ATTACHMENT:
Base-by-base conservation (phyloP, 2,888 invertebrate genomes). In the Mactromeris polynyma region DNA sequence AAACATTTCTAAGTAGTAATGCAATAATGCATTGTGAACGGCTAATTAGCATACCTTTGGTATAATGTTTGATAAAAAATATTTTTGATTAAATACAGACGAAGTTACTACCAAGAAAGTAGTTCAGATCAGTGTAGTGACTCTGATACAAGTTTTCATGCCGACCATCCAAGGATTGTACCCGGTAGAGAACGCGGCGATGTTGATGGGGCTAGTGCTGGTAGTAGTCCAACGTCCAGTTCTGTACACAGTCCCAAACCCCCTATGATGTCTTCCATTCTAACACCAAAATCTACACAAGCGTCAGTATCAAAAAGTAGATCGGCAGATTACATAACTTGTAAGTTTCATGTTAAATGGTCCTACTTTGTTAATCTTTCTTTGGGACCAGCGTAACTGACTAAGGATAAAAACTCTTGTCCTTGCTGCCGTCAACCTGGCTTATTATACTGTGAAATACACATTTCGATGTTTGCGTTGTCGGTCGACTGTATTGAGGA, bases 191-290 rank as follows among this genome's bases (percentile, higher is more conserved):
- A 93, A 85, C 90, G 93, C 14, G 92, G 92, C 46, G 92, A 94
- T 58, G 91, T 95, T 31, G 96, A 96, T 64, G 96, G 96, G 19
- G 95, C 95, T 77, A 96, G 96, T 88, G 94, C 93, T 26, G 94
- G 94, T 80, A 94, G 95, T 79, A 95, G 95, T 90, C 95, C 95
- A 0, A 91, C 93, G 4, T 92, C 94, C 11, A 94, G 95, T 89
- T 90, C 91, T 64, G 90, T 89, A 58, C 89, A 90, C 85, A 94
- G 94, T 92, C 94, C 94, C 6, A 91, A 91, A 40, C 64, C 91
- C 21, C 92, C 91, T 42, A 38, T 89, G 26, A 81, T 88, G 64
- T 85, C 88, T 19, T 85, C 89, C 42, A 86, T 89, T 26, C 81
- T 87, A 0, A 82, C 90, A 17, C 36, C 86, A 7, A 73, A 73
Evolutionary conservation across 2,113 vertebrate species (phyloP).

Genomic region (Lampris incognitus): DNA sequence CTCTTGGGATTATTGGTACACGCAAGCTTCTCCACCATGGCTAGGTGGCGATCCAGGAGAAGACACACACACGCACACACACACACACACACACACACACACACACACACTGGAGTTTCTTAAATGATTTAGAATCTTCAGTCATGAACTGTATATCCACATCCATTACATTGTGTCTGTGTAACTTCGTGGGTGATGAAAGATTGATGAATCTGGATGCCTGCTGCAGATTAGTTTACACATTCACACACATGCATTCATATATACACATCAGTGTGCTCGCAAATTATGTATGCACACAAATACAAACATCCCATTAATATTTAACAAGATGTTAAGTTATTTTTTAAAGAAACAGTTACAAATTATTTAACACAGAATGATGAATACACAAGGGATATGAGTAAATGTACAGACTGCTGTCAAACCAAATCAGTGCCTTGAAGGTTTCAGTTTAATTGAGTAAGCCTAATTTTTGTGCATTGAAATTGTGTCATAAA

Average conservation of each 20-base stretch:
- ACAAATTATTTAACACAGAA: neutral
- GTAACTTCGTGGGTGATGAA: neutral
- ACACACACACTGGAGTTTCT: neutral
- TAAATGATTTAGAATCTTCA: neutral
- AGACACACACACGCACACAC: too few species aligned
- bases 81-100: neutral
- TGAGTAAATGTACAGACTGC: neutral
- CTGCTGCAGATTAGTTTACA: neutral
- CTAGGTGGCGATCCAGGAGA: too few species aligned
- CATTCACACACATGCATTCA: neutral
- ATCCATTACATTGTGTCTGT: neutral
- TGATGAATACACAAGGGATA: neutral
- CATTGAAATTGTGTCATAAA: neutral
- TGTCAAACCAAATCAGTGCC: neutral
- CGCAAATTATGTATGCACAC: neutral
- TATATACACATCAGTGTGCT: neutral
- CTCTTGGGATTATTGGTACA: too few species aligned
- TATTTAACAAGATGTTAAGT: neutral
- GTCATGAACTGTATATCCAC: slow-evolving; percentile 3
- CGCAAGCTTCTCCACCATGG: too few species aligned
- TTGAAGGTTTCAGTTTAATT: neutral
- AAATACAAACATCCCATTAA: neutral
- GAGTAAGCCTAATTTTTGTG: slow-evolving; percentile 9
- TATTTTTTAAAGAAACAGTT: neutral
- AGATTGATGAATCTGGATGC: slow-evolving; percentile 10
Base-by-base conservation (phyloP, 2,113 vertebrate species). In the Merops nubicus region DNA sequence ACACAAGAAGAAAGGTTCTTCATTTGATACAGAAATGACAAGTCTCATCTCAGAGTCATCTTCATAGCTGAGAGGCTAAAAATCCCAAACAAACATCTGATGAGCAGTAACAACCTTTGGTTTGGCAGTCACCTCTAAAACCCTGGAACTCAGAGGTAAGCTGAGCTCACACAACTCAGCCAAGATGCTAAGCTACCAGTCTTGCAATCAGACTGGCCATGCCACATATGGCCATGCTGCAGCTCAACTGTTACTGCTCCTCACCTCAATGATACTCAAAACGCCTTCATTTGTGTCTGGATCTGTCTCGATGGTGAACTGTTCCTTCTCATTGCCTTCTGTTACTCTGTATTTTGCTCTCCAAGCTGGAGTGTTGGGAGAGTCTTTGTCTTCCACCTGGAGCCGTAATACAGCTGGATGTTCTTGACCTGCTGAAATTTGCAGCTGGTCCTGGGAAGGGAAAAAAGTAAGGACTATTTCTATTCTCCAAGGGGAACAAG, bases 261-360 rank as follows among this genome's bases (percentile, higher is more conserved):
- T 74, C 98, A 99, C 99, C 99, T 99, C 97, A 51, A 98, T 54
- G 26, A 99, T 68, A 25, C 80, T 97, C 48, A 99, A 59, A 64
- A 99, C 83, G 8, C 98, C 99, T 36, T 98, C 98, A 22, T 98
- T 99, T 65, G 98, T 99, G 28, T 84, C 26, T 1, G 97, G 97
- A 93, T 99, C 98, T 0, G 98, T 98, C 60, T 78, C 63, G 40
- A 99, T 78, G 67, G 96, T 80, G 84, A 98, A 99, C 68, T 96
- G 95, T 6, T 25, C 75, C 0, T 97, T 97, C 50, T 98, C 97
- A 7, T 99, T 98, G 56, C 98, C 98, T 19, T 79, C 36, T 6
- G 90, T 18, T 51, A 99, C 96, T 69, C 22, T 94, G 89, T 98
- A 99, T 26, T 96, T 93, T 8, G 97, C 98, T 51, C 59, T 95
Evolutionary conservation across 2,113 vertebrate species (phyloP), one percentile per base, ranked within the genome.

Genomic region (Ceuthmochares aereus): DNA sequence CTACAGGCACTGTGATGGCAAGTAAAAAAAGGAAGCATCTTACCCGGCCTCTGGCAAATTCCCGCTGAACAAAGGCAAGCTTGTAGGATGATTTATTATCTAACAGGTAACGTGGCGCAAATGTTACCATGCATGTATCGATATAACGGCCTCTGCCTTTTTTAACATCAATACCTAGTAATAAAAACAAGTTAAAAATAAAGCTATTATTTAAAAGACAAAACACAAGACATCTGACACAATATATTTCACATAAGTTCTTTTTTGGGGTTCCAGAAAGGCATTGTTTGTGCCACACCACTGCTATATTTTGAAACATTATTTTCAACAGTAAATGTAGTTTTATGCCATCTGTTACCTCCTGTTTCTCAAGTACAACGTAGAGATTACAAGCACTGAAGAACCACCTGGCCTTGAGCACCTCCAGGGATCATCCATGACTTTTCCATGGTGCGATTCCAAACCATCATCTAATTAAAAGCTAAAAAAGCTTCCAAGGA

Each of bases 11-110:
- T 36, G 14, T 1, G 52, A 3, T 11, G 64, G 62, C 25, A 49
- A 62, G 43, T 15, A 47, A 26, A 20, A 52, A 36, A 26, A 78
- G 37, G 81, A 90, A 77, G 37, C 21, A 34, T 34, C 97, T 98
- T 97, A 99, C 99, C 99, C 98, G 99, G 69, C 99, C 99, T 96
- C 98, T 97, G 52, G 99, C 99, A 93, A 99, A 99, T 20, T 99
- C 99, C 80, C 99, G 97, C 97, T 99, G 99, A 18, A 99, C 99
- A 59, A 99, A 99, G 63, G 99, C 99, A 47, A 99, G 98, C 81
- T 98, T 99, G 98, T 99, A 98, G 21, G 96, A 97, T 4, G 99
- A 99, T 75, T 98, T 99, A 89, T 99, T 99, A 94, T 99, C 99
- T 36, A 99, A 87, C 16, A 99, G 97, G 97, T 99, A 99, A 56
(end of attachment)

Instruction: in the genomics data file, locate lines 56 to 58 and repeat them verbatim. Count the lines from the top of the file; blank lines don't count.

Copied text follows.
- G 37, G 81, A 90, A 77, G 37, C 21, A 34, T 34, C 97, T 98
- T 97, A 99, C 99, C 99, C 98, G 99, G 69, C 99, C 99, T 96
- C 98, T 97, G 52, G 99, C 99, A 93, A 99, A 99, T 20, T 99